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Getting Started with the Perl Debugger

The Perl debugger is not an easy system to leap into unprepared, especially if you learned to program in the "modern era", with fancy, helpful GUIs and other such things.

So, for those of us who are old school, and those who aren't but wondering what the fuss is about, here's a very gentle introduction to debugging Perl code interactively.

First, an aside. You may think to yourself, "Hey, command-line scripting is passé; nobody does that any more. All my code runs within a website (maybe a modern MVC framework), so how can I make use of a command-line debugger?"

Well, that's where test-driven development and its related methodologies come in. If you have developed using a Perl test framework, you can use the approach outlined here.

The debugger is invoked by using the "-d" switch on the command line. You control the execution of your code with the "n" command:

$ perl -d debug.pl Loading DB routines from perl5db.pl version 1.33 Editor support available. Enter h or `h h' for help, or `man perldebug' for more help. main::(debug.pl:1): my $x = 1; DB<1> n main::(debug.pl:2): $x = $x + 1;

"n" steps you through the code from line to line. To step into a subroutine call, use "s", e.g.,

$ perl -d debug.pl ... main::(debug.pl:1): my $x = fx(1); DB<1> s main::fx(debug.pl:4): return;

You can switch back and forth between step-over ("n") and step-into ("s") mode; just issue the command you want to use.

Next, let's talk about breakpoints. These are places in the code where you'd like the execution to stop so you can look around and take stock.

You can issue a "temporary" breakpoint with the "c" command:

main::(debug.pl:1): ... DB<1> c 23 main::(debug.pl:23): ...

You can set a permanent breakpoint with the "b" command:

main::(debug.pl:1): ... DB<1> b 23 DB<2> c main::(debug.pl:23): ... DB<2> c main::(debug.pl:23): ...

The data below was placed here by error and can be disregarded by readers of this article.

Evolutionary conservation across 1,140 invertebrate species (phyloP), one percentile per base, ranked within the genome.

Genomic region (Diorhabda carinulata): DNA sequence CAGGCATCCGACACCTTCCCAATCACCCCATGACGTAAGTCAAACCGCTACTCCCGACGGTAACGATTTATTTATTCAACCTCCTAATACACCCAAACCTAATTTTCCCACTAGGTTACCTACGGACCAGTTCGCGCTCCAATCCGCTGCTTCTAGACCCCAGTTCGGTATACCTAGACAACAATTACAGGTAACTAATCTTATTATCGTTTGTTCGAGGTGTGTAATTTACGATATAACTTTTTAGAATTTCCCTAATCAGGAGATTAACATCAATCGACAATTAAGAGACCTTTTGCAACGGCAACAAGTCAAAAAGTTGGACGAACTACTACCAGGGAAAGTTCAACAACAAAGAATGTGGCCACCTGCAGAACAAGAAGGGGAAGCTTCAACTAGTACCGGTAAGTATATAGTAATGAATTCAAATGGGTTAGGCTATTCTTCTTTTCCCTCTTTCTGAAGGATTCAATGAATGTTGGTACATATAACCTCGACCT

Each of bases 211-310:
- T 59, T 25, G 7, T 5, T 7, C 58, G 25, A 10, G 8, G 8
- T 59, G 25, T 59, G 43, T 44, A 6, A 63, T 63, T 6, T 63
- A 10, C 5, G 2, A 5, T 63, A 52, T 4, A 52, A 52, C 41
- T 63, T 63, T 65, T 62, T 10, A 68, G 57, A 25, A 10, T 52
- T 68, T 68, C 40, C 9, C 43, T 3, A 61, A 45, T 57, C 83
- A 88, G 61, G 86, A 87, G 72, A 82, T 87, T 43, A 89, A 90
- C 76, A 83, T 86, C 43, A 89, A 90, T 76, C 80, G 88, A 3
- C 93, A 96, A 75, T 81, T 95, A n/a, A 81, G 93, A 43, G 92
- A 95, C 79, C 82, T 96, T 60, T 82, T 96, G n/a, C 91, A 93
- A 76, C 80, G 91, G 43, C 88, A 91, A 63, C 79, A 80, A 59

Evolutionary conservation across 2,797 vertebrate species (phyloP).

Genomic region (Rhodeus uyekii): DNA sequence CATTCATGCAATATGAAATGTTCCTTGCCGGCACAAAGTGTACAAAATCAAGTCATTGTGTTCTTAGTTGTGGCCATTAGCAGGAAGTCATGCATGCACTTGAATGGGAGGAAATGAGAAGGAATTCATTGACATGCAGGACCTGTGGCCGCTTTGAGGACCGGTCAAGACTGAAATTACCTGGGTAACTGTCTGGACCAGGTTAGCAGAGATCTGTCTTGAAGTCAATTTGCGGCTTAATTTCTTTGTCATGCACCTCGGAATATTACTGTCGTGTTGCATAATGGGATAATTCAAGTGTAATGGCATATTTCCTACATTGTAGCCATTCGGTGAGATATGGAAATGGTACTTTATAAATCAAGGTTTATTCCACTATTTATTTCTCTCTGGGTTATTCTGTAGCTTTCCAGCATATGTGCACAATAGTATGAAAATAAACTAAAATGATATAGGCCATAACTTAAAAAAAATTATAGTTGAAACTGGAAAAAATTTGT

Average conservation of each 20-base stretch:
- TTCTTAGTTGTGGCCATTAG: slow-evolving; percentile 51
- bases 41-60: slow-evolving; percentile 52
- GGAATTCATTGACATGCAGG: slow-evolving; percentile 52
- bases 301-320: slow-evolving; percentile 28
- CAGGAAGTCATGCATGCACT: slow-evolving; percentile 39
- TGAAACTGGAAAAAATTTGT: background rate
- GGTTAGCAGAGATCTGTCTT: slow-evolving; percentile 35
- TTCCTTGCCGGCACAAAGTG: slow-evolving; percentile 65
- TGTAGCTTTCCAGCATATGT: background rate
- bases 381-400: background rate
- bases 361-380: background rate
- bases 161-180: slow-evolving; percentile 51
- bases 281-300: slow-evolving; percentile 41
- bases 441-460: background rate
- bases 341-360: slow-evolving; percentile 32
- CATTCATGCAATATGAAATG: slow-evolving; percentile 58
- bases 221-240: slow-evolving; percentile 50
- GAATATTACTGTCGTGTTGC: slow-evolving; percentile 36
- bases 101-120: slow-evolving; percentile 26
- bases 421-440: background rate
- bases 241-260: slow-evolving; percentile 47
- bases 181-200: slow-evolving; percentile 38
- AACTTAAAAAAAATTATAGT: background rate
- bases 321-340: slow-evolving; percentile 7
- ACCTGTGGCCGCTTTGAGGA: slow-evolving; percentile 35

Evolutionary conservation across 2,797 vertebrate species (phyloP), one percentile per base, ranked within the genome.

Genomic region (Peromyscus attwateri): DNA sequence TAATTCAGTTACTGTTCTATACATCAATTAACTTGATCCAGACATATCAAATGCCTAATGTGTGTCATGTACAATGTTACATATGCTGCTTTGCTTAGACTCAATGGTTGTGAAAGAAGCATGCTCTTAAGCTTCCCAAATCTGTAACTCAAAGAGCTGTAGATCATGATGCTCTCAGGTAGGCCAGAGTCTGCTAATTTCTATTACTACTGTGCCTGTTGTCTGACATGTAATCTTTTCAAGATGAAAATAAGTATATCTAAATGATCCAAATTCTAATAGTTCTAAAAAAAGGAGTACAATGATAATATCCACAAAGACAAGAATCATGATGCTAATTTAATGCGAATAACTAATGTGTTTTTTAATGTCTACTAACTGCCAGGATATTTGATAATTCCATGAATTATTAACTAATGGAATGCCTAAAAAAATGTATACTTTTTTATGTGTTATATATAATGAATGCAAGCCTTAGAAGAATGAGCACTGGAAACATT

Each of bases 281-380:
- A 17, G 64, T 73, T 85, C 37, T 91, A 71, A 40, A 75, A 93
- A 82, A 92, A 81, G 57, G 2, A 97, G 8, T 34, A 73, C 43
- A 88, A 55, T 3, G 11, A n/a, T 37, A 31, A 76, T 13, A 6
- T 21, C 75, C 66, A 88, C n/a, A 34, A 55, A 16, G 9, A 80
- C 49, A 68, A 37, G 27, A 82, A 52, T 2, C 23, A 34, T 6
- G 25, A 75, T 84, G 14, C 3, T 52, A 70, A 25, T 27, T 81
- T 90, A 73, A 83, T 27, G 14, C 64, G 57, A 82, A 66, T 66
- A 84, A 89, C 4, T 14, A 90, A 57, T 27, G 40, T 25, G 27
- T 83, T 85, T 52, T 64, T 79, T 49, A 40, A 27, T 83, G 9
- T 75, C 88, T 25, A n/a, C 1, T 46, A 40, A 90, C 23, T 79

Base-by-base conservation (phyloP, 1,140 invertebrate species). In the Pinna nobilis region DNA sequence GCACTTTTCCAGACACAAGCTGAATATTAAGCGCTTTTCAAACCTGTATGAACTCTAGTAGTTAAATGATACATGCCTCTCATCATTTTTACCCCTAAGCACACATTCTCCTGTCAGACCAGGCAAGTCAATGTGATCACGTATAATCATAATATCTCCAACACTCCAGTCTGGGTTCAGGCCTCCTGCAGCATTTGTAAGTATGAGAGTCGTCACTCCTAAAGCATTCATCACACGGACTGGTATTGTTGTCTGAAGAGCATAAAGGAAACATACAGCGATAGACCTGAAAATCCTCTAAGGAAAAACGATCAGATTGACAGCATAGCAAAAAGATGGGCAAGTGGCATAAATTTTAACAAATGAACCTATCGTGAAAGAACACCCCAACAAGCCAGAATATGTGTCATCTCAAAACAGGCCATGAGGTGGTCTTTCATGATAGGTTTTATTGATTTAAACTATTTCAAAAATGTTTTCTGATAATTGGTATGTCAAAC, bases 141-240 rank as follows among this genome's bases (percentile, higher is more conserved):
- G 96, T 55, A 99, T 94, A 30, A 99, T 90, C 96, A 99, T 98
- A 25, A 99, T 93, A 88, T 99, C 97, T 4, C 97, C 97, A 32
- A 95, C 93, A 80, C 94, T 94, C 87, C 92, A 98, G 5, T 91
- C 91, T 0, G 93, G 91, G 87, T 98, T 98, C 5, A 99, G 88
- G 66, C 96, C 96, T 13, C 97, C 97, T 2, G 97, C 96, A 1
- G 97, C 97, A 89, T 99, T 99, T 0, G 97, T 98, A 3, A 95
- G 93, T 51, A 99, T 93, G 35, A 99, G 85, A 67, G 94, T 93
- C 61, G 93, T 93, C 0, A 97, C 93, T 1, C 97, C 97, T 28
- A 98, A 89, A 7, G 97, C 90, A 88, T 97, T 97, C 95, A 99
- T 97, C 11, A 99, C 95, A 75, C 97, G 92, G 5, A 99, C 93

And note how the "c" command is used to mean "run until breakpoint (or exit)".

If all you could do with the Perl debugger was step through your program, that would be enough. (You could use "print" statements to see what was going on, but it would be awkward to go back and forth between the debugger and your editor.) Of course, we can do more:

main::(debug.pl:23): $x = get_complex_data_structure($arg); DB<1> x $x 0 HASH(0x1e123c8) 'a' => 1 'b' => 2 DB<2> x [1, 2, { b => sin(0.5) } ] 0 ARRAY(0x1e8e7c0) 0 1 1 2 2 HASH(0x19ff298) 'b' => 0.479425538604203

You can even evaluate complex expressions on the fly! Or invoke your code directly:

DB<1> x get_complex_data_structure($arg) 0 HASH(0x1e123c8) 'a' => 1 'b' => 2

Or set a breakpoint within your code, then invoke it:

DB<1> b My::Pkg::_routine DB<2> x get_complex_data_structure($arg) My::Pkg::_routine(My/Pkg.pm:99): ...

I hope this brief introduction whetted your appetite for the debugger. It's a powerful system for exploring unfamiliar code, verifying assumptions about data structures, or tracking down bugs. There are many more debugger commands than I've outlined here, but this should get you started.

Happy debugging!

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